The genetic risk factors for chronic obstructive pulmonary disease (COPD) are still largely unknown. To date, genome-wide association studies (GWASs) of limited size have identified several novel risk loci for COPD at CHRNA3/CHRNA5/IREB2, HHIP and FAM13A; additional loci may be identified through larger studies. We performed a GWAS using a total of 3499 cases and 1922 control subjects from four cohorts: the Evaluation of COPD Longitudinally to Identify Predictive Surrogate Endpoints (ECLIPSE); the Normative Aging Study (NAS) and National Emphysema Treatment Trial (NETT); Bergen, Norway (GenKOLS); and the COPDGene study. Genotyping was performed on Illumina platforms with additional markers imputed using 1000 Genomes data; results were summarized using fixed-effect meta-analysis. We identified a new genome-wide significant locus on chromosome 19q13 (rs7937, OR = 0.74, P = 2.9 × 10−9). Genotyping this single nucleotide polymorphism (SNP) and another nearby SNP in linkage disequilibrium (rs2604894) in 2859 subjects from the family-based International COPD Genetics Network study (ICGN) demonstrated supportive evidence for association for COPD (P = 0.28 and 0.11 for rs7937 and rs2604894), pre-bronchodilator FEV1 (P = 0.08 and 0.04) and severe (GOLD 3&4) COPD (P = 0.09 and 0.017). This region includes RAB4B, EGLN2, MIA and CYP2A6, and has previously been identified in association with cigarette smoking behavior.
Acute exacerbations are a significant source of morbidity and mortality associated with chronic obstructive pulmonary disease. Among patients with COPD, some patients suffer an inordinate number of exacerbations while others remain relatively protected. We undertook a study to determine the clinical factors associated with "frequent exacerbator" status within a population of subjects with severe COPD.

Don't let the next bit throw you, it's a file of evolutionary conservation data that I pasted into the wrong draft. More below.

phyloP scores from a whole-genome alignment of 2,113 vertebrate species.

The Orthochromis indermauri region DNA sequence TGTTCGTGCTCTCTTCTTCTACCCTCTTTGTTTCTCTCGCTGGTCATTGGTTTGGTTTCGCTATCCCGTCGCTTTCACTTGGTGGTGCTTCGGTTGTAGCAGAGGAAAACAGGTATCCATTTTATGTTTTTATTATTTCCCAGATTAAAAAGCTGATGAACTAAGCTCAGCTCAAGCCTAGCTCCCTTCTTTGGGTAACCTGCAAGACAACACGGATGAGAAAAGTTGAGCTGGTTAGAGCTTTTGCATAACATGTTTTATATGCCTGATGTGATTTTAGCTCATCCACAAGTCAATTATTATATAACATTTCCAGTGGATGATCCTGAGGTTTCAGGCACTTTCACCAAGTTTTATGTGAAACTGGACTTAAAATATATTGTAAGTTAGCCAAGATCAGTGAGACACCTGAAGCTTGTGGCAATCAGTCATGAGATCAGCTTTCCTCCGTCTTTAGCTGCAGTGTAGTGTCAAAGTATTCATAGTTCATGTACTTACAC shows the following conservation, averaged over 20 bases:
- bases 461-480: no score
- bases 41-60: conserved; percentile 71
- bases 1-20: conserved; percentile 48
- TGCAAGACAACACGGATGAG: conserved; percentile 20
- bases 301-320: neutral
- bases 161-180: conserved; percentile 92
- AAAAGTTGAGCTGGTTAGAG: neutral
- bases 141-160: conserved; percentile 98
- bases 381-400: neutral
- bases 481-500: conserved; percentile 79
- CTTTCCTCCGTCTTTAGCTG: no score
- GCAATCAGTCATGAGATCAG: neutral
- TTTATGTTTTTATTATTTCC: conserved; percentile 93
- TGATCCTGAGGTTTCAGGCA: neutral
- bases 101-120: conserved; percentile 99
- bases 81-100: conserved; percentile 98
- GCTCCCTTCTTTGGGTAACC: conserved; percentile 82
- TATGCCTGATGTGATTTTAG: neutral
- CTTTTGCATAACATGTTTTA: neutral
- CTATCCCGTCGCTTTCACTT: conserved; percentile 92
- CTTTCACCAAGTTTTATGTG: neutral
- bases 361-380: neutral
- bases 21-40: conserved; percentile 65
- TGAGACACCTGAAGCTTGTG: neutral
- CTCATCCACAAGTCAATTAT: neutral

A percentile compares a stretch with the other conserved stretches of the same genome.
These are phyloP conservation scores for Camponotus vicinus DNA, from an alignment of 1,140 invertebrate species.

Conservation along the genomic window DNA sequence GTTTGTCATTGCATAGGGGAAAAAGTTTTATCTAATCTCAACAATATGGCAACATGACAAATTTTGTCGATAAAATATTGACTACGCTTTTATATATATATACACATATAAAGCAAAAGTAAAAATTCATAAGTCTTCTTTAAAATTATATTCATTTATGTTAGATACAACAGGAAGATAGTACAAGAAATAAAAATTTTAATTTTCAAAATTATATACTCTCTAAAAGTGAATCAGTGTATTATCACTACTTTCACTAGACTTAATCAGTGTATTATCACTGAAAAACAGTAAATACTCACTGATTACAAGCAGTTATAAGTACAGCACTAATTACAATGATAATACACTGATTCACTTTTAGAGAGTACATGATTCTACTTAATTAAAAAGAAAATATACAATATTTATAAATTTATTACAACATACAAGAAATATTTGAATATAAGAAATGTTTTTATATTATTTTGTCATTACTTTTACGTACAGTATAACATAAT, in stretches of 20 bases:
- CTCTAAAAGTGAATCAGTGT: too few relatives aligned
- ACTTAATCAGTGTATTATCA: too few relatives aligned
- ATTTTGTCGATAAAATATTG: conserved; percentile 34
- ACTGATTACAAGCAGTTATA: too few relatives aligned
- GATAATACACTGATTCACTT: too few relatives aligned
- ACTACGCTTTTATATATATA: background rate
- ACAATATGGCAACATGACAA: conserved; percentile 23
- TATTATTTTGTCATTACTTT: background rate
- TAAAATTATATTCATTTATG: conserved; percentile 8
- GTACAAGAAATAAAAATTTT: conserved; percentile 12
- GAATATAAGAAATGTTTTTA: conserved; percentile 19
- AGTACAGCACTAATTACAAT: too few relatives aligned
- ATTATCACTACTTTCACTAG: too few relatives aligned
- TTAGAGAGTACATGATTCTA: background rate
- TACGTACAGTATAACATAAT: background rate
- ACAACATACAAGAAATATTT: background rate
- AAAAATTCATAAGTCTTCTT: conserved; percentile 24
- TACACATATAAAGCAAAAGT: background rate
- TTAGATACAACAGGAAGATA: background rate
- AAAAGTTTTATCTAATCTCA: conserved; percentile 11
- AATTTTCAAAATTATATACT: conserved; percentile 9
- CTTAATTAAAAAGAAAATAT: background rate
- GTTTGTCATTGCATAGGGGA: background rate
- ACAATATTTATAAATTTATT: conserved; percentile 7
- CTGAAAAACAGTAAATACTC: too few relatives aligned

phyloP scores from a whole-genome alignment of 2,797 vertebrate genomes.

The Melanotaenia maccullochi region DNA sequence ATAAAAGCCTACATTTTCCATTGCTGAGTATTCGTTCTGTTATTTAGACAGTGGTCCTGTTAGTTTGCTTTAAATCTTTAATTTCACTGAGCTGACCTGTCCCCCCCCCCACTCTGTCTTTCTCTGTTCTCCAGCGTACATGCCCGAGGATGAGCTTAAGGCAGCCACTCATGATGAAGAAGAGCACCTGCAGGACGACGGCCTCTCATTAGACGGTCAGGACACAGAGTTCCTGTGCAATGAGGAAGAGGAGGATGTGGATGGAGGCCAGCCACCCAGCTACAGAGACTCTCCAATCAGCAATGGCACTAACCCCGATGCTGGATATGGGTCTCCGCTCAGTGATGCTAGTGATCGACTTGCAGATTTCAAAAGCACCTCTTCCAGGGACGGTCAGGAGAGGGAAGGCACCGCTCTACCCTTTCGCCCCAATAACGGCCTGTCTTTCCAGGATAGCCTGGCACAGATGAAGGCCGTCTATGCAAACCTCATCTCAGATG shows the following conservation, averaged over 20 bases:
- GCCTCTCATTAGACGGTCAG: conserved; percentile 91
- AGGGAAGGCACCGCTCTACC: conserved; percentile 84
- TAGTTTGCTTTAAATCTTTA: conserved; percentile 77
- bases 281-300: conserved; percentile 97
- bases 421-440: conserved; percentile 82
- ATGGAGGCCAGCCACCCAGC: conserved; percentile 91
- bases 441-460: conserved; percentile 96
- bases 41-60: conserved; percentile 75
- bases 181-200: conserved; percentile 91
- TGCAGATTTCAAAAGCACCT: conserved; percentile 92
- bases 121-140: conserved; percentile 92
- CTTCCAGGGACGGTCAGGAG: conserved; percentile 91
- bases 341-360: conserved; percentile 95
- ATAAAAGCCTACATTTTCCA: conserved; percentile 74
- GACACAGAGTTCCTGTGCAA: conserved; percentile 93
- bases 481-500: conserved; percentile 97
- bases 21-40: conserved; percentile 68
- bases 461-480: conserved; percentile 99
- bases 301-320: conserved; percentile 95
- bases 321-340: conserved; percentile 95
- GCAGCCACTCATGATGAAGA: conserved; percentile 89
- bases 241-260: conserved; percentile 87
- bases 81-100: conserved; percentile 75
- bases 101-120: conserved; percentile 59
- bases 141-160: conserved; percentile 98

Case-control cohort recruited from two Boston-area practices. All subjects had GOLD stage 3 or 4 (FEV1 ≤50% predicted) COPD. "Frequent exacerbators" (n=192) had an average of ≥2 moderate-to-severe exacerbations per year while "non-exacerbators" (n=153) had no exacerbations in the preceding 12 months. Multivariate logistic regression was performed to determine the significant clinical predictors of "frequent exacerbator" status.
Physician-diagnosed asthma was a significant predictor of frequent exacerbations. Within a subset of our cohort, the modified Medical Research Council dyspnea score and FEF25–75 % predicted were also significant clinical predictors of frequent exacerbator status (p<0.05). Differences in exacerbation frequency were not found to be due to increased current tobacco use or decreased rates of maintenance medication use.
Within our severe COPD cohort, a history of physician-diagnosed asthma was found to be a significant clinical predictor of frequent exacerbations. Although traditional risk factors such as decreased FEV1% predicted were not significantly associated with frequent exacerbator status, lower mid-expiratory flow rates, as assessed by FEF 25–75 % predicted, were significantly associated with frequent exacerbations in a subset of our cohort.